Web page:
University English: the blog for ESL students

April 23, 2012

Presentations

Filed under: announcements — richardlstansfield @ 2:34 am

You will begin preparing presentations today. In my syllabus, I told you that presentations are worth 10% of your mark.

All presentations must have these sections, in this order:

1. Glossary

2. Text

3. References

4. Discussion Questions

5. class #, group #, and group members

Now you will begin preparing your presentations.

Step 1.

Form groups of 3 or 4 students each.

Step 2.

Write down the names of your group’s members.

Step 3.

Choose a presentation date. Each hour will have a maximum of two presentations. If too many groups choose the same time,

then you will settle it with games of “Rock, Scissors, Paper.”

Step 4.

Discuss with your other group members and think of 5 possible topics. Write them down. Do not choose one yet.

Step 5.

Discuss with your other group members and choose one topic. Remember that your presentations should be:

– interesting.

– easy to write about in _English_

– easy to research.

– be good for discussion questions.

Discussion questions are to be about opinions, not facts.

Step 6.

Think of ideas and organize them by using a mind map.

Step 7.

Write your text. As you write, I will walk around the class to all groups. I will give help and corrections. You must write your text in class.

Do not write in Korean and then translate into English. The English will be bad. Write in English.

Do not cut-and-paste from the Internet. (“Copy” = “복사”) You must write it yourselves. Plagiarism (표절) will get you a score of zero/0 on your presentation.

Step 8.

Write three or more good discussion questions.
They should be about opinions, not facts.

Bad –> How many planets are there?

Good –> Would you like to visit another planet? Why or why not?

Step 9.

Choose 5 vocabulary items for your glossary.

Then go to this web-site to find definitions:

http://dictionary.cambridge.org/dictionary/learner-english/

Step 10.

Find your references.

Then number your references and put the reference numbers in your text.

Step 11.

Prepare your presentation.

Pictures should be separate from the text (different files).

Pictures should be JPEGs.

Put your presentation on a USB flash drive (memory stick) (Konglish: “USB”).

Step 12.

Upload your presentations.

Here are some examples of model presentations:

https://richardlstansfield.wordpress.com/2009/05/29/illegal-downloading-2/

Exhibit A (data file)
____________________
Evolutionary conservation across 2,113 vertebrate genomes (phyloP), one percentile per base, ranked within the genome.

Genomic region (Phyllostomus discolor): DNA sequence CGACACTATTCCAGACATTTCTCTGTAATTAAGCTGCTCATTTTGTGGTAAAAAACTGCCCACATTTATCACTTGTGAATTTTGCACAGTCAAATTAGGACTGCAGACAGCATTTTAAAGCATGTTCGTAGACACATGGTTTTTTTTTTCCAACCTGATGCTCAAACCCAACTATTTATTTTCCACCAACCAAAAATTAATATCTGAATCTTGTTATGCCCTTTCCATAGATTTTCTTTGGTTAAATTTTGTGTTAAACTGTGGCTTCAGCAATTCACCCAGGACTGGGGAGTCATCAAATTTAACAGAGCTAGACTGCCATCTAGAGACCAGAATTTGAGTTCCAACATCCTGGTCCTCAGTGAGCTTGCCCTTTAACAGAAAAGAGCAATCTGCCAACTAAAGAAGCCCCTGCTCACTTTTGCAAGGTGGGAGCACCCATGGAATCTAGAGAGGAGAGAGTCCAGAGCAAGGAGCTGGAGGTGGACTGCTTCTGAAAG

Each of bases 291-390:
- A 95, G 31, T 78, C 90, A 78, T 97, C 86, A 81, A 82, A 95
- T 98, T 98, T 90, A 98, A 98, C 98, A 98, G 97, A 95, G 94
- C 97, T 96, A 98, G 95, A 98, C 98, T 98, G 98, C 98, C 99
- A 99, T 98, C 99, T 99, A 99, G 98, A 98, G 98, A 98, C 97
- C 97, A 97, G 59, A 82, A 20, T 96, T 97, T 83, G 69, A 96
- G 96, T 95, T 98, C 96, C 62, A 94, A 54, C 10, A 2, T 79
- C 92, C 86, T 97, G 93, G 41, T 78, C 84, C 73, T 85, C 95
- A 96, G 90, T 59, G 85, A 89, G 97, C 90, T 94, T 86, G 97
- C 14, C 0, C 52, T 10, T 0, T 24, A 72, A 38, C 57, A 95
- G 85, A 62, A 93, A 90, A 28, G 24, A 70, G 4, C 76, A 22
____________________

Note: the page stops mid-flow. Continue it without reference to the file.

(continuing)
https://richardlstansfield.wordpress.com/2009/05/29/real-name-system-on-the-web/

https://richardlstansfield.wordpress.com/2009/05/29/university-tuition/

https://richardlstansfield.wordpress.com/2009/06/04/cell-phone-addiction/

April 17, 2012

Mid-Term Exam

Filed under: announcements — richardlstansfield @ 3:12 am

Wednesday, April 18, 13:00 (1 pm)

Listening

Units 1, 2, and 3 in your text book (Making Friends, Interests, and Health)

Location: find you by going to the Inha website

You must not be late. When the test begins, the door will be locked.

You must bring:
– marker pen for the computer card
– your student ID card

April 2, 2012

Extra Online Practice

Filed under: announcements,extra online practice,self study — richardlstansfield @ 6:38 am

Go to the website below for extra practice.

http://www.cambridge.org/us/esl/touchstone/student/index.html

Vocabulary

Filed under: announcements,self study,vocabulary — richardlstansfield @ 6:27 am

afford: (verb) can afford = to have enough money to buy something or enough time to do something

[e.g. I can’t afford a new car. = I don’t have enough money to buy a new car.]

allergic: (adjective) when you have a medical condition in which your body reacts badly to something that you eat, breathe, or touch

[e.g. I’m allergic to cats. When a cat is near, I get a runny nose.]

broke: (adjective) not have any money

noisy: (adjective) when people or things make a lot of loud, unpleasant sounds

can’t stand sby/sth = to hate somebody or something

wreck: (verb) to destroy or damage something completely

work out: (phrasal verb) to do exercises to make your body stronger

gym: (noun) a building with equipment for doing exercises; similar to health club

odd: (adjective) strange or unusual

avoid: (verb) to stay away from a person, place, situation, etc.

e.g. I try to avoid the topic of politics. = I try not to talk about politics.

karate: (noun) a sport from Japan in which people fight using fast, hard hits with the hands or feet

review: (noun) a report in a newspaper, magazine, or programme that gives an opinion about a new book, film, etc.

e.g. The film has had mixed reviews (= some good, some bad).

novel: (noun) a book that tells a story about imaginary people and events

pool: (noun) a game in which two people use long, thin sticks to hit coloured balls into holes around the edge of a table; similar to billiards

skill: (noun) the ability to do an activity or job well, especially because you have practised it

journalism: (noun) the work of writing articles for newspapers, magazines, television, or radio

meditate: (verb) to think calm thoughts for a long period in order to relax or as a religious activity

martial art: (noun) traditional skills of fighting, especially from East Asia
e.g. tae-kwon-do, from Korea; karate, from Japan

celebrity: (noun) a famous person

genre: (noun) a type of art or writing with a particular style

knit: (verb) to make clothes using wool and two long needles to join the wool into rows]